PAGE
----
Fatigue is a major safety concern and one associated with higher injury and accident rates at home and in the workplace. Fatigue reduces one’s attention to detail and reaction time, which can cause impaired physical skills, induce simple operational errors, prompt foggy thinking and errors in judgment, and incite poor behaviors tied to strained emotions. Simply stated, when sleepy, you are not at your best. 

What to do?

1. Make it a point to evaluate your level of rest. Did you sleep well? Are you ready to go and be your optimum self? Acknowledge if you are not – tell yourself, write down the fact, tell your loved ones, tell your colleagues: “Be a little patient with me today … fatigue may make me vulnerable.” 

2. Avoid the conduct of skilled activities with high consequences (e.g., do not perform delicate heart surgery, electrical work, or complex computations).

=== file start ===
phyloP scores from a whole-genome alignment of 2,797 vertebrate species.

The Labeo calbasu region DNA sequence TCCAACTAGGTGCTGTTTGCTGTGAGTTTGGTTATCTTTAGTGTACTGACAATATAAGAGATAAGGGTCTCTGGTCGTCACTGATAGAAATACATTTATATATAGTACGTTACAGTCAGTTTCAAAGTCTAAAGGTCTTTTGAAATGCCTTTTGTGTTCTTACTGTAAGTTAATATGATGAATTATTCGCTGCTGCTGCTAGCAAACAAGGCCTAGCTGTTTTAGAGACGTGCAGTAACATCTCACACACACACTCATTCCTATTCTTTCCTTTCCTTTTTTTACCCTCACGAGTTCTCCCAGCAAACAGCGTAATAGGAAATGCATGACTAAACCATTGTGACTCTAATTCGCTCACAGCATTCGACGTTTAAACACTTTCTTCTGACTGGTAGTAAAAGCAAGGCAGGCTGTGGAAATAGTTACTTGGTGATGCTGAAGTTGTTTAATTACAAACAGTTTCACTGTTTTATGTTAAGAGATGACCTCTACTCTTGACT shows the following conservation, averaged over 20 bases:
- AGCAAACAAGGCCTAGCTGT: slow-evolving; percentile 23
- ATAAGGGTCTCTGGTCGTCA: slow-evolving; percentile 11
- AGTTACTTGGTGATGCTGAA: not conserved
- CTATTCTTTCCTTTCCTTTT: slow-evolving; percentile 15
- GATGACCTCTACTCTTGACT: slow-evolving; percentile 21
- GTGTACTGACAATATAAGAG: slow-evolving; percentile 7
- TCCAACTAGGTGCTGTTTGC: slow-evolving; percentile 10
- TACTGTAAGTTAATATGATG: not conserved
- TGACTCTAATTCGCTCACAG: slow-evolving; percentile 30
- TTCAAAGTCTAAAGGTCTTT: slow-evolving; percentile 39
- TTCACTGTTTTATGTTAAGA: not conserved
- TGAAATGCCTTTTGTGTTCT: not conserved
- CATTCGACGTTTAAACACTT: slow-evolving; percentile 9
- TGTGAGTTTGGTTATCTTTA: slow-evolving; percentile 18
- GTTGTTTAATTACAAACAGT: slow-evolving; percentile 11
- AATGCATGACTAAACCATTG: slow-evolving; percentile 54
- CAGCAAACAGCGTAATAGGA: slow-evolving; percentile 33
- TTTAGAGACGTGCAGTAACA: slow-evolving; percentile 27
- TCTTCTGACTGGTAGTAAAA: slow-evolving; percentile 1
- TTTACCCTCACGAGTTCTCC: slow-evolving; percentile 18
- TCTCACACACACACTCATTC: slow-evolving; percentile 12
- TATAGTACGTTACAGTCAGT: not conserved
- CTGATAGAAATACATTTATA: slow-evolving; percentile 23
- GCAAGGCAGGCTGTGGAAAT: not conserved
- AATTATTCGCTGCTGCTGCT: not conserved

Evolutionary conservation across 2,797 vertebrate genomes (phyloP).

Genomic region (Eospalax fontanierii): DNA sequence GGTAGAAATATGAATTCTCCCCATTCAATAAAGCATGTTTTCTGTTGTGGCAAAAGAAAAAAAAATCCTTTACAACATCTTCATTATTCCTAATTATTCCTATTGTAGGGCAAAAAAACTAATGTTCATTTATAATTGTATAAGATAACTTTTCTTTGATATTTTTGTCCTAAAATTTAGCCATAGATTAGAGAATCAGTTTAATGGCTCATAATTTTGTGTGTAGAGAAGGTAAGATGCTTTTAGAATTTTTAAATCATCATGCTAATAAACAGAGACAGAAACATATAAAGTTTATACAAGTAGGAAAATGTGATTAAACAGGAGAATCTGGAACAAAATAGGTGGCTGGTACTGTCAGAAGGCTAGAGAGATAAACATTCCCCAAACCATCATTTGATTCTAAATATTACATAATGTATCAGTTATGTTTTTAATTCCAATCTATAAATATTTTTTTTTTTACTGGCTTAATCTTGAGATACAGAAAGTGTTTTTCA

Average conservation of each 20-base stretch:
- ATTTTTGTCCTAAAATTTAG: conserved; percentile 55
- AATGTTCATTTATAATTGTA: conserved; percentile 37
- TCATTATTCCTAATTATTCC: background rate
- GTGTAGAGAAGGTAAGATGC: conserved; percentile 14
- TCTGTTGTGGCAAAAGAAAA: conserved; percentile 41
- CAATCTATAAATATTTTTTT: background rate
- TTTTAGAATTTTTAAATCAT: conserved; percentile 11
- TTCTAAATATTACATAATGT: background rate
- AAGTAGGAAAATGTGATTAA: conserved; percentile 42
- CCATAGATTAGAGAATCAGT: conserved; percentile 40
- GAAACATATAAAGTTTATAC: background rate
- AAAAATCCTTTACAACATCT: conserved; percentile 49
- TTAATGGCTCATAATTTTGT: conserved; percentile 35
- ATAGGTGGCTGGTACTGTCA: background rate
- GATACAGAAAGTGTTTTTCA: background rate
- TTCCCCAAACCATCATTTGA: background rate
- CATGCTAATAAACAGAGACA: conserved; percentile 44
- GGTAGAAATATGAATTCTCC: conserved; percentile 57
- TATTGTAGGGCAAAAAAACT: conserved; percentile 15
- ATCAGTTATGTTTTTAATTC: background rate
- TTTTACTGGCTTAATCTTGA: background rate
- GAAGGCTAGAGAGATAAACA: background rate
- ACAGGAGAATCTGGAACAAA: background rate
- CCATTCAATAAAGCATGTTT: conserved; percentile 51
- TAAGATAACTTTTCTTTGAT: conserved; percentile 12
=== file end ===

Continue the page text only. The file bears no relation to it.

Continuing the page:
3. Employ event prevention techniques to minimize the number of errors you might make during daily activities.

4. Minimize stressful activities that might bring out a less emotionally mature you.  Allow yourself a greater margin of time, space, and interaction with others you care about. Sometimes “less you” is better, especially in such circumstances

5. Take action to get ahead of tonight’s opportunity for rejuvenating rest. To help with this, try going through a bedtime ritual checklist.